T he here of our story is my 15-year-old son, Donovan, who was home with no adults. The rest of us were driving home from our daughter's doctor appointment. D-man FaceTimed me to show me the rushing waters. I pulled over into the nearest parking lot and, also via FaceTime, walked him through how to shut off the water from the main.

Without D-man's quick thinking the flood would have been a lot worse. As it stands, we will need a whole new kitchen, along with new carpet both upstairs and in our basement, some new bathroom cabinets, and I'm sure lots of other stuff.

Needless to say, it's been a week.

Here's what I read this week that you should read, too.

Thursday, August 17, 2023

There is no such thing as free speech at work

"Having successfully settled my case with ESPN/Disney, I have decided to leave so I can exercise my first amendment rights more freely."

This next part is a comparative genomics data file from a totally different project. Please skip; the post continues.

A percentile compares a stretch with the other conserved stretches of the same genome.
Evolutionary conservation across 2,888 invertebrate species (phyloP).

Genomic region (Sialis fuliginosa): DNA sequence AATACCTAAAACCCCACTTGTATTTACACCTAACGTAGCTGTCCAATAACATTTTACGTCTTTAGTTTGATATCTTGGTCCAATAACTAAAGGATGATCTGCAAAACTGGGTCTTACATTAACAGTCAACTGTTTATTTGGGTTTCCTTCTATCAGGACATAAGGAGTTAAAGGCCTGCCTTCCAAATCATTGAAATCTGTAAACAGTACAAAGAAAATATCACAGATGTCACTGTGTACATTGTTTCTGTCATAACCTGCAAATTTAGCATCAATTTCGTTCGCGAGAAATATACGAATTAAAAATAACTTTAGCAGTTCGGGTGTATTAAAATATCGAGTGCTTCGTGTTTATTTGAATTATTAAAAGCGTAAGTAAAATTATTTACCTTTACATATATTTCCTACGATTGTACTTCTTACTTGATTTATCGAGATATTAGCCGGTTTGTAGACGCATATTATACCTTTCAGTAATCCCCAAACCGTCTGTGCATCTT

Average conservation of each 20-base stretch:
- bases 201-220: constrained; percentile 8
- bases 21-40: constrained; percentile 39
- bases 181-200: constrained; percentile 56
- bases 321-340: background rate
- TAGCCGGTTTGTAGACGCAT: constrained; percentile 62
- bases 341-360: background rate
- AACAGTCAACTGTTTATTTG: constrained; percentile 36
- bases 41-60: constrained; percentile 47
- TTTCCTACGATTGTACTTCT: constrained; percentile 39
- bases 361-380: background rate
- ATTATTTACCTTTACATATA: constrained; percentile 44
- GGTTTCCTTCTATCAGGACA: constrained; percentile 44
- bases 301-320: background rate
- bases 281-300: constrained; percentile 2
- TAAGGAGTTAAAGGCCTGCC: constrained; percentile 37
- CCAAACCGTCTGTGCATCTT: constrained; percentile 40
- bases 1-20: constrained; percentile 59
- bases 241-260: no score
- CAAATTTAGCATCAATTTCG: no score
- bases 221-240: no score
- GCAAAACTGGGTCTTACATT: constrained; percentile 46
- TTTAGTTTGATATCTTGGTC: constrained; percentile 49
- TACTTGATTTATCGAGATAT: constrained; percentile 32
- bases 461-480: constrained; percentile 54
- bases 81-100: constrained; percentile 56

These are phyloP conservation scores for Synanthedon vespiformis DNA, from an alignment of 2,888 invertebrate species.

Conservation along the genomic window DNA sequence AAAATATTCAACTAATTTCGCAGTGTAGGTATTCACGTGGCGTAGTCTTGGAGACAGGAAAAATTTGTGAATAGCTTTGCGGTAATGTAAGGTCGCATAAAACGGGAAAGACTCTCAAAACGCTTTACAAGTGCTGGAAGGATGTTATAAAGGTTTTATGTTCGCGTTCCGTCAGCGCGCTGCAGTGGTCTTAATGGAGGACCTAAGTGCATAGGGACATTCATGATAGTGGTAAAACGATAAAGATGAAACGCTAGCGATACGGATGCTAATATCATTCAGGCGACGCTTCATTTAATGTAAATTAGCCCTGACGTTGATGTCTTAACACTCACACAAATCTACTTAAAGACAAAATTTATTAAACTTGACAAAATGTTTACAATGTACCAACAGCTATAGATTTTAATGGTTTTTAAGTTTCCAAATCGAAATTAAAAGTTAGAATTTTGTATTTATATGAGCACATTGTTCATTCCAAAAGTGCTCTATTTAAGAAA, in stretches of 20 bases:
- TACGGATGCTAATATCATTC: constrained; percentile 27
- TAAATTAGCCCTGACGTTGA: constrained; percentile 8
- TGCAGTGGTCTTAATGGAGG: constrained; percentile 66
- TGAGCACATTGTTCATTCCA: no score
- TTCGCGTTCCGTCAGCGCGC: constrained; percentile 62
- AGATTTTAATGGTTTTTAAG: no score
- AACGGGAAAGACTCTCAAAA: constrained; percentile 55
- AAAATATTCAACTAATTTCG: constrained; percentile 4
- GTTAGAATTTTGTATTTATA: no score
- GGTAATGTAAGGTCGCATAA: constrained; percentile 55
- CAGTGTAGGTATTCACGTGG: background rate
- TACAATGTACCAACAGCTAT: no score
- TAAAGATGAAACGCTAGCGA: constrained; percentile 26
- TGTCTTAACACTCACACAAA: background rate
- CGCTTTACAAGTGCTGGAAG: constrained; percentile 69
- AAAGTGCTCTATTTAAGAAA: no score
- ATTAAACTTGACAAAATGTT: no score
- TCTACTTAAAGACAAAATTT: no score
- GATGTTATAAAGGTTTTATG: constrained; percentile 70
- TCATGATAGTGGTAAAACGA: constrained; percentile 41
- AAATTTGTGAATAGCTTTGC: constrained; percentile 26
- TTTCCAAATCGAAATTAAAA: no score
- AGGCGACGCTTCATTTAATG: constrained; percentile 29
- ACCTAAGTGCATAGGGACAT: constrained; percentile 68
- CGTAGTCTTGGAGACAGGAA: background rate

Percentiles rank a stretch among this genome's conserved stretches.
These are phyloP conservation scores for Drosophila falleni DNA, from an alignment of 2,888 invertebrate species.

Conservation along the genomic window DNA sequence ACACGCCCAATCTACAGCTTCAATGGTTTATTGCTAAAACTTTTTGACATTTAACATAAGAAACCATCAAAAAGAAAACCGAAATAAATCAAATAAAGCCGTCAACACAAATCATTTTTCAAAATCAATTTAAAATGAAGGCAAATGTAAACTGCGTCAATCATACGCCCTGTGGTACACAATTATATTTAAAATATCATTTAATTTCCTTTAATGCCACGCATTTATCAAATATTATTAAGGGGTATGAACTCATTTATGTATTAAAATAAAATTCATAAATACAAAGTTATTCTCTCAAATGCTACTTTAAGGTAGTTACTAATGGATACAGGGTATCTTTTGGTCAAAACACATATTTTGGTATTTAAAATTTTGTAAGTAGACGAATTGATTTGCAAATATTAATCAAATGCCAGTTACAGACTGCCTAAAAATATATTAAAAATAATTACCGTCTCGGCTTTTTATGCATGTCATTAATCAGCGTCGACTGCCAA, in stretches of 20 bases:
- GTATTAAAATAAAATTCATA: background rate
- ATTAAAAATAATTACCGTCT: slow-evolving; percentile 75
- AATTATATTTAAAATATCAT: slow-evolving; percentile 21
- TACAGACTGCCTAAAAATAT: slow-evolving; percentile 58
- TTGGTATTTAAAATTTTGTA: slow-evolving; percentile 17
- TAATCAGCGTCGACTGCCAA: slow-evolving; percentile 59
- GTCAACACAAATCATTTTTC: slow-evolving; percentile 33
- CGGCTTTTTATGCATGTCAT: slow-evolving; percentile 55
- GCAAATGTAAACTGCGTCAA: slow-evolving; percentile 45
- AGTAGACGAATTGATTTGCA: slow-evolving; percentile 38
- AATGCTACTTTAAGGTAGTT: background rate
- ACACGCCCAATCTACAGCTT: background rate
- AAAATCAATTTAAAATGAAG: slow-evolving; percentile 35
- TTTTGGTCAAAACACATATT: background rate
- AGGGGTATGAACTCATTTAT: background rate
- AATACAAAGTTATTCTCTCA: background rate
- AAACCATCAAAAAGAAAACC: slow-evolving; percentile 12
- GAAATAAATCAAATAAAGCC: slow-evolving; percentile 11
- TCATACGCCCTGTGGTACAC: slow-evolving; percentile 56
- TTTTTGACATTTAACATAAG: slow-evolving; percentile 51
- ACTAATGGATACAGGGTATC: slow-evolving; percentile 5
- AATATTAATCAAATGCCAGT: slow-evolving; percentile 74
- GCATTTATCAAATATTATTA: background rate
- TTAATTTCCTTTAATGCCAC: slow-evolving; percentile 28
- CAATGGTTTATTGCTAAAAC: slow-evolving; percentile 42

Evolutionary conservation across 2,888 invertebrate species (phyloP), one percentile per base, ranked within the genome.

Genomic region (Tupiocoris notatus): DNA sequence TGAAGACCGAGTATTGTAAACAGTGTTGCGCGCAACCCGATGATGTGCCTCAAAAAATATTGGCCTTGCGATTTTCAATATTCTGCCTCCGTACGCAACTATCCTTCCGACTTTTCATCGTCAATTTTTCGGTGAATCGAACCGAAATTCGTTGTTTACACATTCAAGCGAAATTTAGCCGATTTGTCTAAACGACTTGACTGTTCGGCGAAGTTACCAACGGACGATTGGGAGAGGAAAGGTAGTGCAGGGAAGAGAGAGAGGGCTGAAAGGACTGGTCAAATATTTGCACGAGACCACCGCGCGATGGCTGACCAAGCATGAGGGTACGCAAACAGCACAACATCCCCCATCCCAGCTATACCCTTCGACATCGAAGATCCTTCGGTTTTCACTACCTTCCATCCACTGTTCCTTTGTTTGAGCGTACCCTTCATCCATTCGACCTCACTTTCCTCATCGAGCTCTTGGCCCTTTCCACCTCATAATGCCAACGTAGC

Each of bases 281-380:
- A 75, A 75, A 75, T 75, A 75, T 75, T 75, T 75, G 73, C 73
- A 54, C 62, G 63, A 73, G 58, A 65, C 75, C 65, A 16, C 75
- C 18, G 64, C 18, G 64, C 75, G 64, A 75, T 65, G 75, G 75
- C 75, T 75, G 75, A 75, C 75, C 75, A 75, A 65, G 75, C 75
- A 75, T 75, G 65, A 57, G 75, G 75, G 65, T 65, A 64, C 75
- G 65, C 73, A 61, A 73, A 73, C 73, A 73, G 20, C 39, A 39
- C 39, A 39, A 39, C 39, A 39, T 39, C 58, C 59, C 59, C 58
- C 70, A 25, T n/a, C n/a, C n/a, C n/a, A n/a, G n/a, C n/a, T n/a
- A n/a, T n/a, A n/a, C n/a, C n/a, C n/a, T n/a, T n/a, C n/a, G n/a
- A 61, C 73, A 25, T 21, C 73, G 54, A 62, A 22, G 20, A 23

"ESPN and Sage Steele have mutually agreed to part ways. We thank her for her many contributions over the years."

Those are two vastly different statements published by (now former) ESPN anchor Sage Steele and her former employer.

ESPN's statement is standard vanilla for a company announcing someone's departure.

Sage Steele's statement, however, is borderline dangerous because it continues to foster a myth that private sector employees enjoy First Amendment rights at work.

Steele's lawsuit against ESPN followed her removal from the air two years ago after a series of controversial public comments about vaccine mandates ("to mandate … is … sick … and … scary"); female sports reporters and sexual harassment (women need to "be responsible" and it "isn't just on players and athletes and coaches to act a certain way"); and former President Barack Obama's racial identity ("I think that's fascinating considering his Black dad was nowhere to be found, but his White mom and grandma raised him").